At least half of the rising gap in wages among American workers over the last 40 years is attributable to the automation of tasks formerly done by human workers, especially men without college degrees, according to Daron Acemoglu, an economist at the Massachusetts Institute of Technology.
Globalization and the weakening of unions have played roles. "But the most important factor is automation," Acemoglu says. And automation-fueled inequality is "not an act of God or nature," Acemoglu says. "It's the result of choices corporations and we as a society have made about how to use technology."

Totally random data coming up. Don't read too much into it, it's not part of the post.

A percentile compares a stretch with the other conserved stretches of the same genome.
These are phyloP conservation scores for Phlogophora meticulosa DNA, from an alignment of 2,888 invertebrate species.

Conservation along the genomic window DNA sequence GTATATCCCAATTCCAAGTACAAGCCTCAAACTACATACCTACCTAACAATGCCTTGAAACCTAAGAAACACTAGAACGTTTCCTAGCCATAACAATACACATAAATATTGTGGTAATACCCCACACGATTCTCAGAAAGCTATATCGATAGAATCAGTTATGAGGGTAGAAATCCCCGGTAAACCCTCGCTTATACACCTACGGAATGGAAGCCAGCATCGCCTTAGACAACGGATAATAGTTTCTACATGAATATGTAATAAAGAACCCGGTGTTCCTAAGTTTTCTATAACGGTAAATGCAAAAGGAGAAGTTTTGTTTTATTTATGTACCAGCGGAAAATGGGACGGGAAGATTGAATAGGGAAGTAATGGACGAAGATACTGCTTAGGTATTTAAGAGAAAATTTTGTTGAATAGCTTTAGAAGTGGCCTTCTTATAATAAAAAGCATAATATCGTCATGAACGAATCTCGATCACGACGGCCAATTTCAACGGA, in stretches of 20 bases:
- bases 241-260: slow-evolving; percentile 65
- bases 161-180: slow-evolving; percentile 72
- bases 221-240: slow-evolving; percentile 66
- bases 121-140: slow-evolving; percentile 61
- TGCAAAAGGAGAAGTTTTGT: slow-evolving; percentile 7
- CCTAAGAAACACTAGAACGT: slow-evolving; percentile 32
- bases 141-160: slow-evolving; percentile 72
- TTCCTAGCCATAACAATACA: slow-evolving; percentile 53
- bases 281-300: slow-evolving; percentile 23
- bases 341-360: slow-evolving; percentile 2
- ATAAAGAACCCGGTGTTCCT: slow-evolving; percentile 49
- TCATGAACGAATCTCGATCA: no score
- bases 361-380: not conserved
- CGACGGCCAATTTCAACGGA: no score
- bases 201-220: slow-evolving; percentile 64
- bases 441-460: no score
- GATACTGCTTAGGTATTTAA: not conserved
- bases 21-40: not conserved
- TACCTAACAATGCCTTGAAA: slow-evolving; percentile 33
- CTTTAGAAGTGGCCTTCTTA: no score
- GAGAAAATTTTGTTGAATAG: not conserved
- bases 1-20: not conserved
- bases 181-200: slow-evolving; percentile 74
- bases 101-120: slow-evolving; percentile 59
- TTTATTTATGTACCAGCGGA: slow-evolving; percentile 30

Other economists also argue that computerized machines and software, with a hand from policymakers, have contributed significantly to the yawning gaps in incomes in the United States. Their voices add to the chorus of criticism surrounding the Silicon Valley giants and the unchecked advance of technology.
Well-designed education and training programs for the jobs of the future are essential, Acemoglu says. "We need to redirect technology so it works for people, not against them."
From The New York Times
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